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Wilson was heaven-sent to Huskies

First-year Coach Ron Slagle jokes that he violated no recruiting rules to get star player Candace Wilson on the Cedar Valley Christian roster this year.

She more or less just showed up unannounced.

In her first and only season of high school basketball, the left-handed senior has taken the Tri-Rivers Conference by storm.

She leads the East Division in points scored with 297 (a 17.5 average) and her 60 steals (4 per game) are almost twice as many as anyone else.

Wilson, extremely quick and agile at 5-foot-5, also leads her team in rebounds (6.6 per game), 3-pointers, assists and blocked shots.

She competes, of course, in the smallest Class 1A level. But her statistics put her among the elite in the Metro area.

“Candace can do it all,” says Slagle, who took over the team from news boys coach Craig Foote after seven years as an assistant. “And as much ability as she has, what’s even more important is what she brings to the squad in terms of leadership.”

Her all-around game is so impressive that just last week she committed to join the national powerhouse program at Kirkwood next year. She also considered Coe College.

She’s a hidden talent, for sure.

But, says the bubbly gum-chewing 17-year-old, “I’ve been playing with my brothers and sisters all my life. I think I’ve had a ball since birth.”

It’s just that few around here had seen her play before.

Like her two older sisters and three older brothers, Candace has been home-schooled by parents Karen and Steve (a self-employed business consultant) of Robins. The family is active with the Believers in Grace Fellowship church in Marion.

And for the past six years she played on the local Christian-based Defenders team coached for many years by Ray Vasser. Most of their games are played against teams from Illinois, where there are more similar programs.

While there is still a thriving Defenders boys team, there were not enough girls to field a squad this year.

Candace and her parents felt Cedar Valley Christian was her best option to join a new team even though she’s not enrolled at the school.

“I’d never seen her play,” says Slagle. “But of course I’ve known about Ray’s teams and the type of character he instills in young people.”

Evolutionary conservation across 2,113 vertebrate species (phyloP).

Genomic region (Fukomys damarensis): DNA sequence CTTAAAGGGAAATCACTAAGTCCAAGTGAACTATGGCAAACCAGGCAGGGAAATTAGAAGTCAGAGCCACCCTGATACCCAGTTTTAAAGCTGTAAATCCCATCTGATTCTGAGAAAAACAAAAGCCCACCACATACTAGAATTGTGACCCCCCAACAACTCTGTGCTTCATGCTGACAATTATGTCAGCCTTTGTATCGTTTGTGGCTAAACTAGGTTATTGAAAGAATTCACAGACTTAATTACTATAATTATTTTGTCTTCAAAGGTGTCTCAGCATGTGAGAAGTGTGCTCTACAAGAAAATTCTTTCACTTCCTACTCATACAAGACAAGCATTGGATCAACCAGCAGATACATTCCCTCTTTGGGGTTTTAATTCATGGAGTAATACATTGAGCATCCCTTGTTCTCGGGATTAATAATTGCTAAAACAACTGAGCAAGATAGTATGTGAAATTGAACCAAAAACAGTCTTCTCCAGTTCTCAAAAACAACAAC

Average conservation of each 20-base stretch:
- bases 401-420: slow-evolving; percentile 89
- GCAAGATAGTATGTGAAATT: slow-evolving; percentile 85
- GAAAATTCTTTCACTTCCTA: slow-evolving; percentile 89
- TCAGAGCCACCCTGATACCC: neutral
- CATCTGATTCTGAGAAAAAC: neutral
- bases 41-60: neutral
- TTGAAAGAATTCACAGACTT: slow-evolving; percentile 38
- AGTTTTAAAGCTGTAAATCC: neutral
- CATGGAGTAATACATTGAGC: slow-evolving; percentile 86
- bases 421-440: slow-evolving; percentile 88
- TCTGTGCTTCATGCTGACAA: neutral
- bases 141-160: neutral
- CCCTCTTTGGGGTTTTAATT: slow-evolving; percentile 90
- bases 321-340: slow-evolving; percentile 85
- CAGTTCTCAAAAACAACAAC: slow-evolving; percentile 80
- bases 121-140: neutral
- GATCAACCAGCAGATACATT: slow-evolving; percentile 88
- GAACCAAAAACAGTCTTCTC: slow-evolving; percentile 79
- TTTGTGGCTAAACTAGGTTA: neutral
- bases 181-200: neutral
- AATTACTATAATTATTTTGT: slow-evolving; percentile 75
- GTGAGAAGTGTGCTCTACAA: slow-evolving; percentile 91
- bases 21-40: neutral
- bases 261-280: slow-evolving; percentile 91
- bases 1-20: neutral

The Huskies coach also got an inkling of his recruit’s athletic ability when she went out for the CVC volleyball team this fall and was named all-conference in her first year of prep competition.

Although she’d developed friendships and a bond with teammates by the time basketball season rolled around, Candace admits it was a different experience for her.

“On the Defenders I was always kind of the best player,” she says without a trace of boastfulness. “But this is a lot better competition, and I didn’t know if I’d do as well.”

She admits that in the season opener she was so skittish that she passed up all kinds of opportunities to score because she was so intent on passing the ball to others.

“Coach finally told me, ‘Just be yourself and everything will be fine.’ And the other girls really helped me.”

In Cedar Valley’s second game against always-strong Easton Valley, she knocked down 26 points and grabbed seven rebounds. And she’s hardly been stopped ever since.

Her season high so far is 28 in a win over Lisbon and a week ago she scored 26 again against Central City with six rebounds and seven steals.

In Friday’s 51-47 victory over Midland, she collected 24 points (with two 3-pointers), 10 rebounds, five steals and three blocked shots.

Yet for all of her lofty offensive numbers, she contends her favorite part of the game is on defense.

“What I really like is getting lots of steals,” says Candace, who plays with a flair in purple Under Armour sneakers and a flying ponytail. “Then I try to get the ball to my teammates.”

Slagle, who weathered Cedar Valley’s growing pains in previous years when the squad sometimes had to rely on team managers or cheerleaders for reserves, says she provides some much-needed court savvy.

“She has really been a nice addition. Besides her speed, she has the ability to see the whole floor. She’s the whole package," he says.

“Candace is the strongest girl in the conference. If she’s in her zone, no one can stop her.”

After struggling in their first three years of inter-scholastic competition with a 9-55 record, the Huskies hoped to get over the hump last year behind senior all-stater Shelby Hembera.

They started the season 7-3 but went 1-11 when Hembera, now playing at Emmaus Bible College, was sidelined with an ankle injury.

With his heaven-sent point guard leading the way, there is renewed hope. There are 11 girls on the roster, including Hembera’s little sister Molly, providing both depth and experience.

The team has a 6-11 season mark with three games to go in the regular season against beatable teams that have won a total of only four games.

“We’ve been in most every game we’ve played this year, at least for a half,” Slagle points out. “ We’ve held our own and proved we can play with anybody.”

Last Updated ( Sunday, 31 January 2016 20:56 )  
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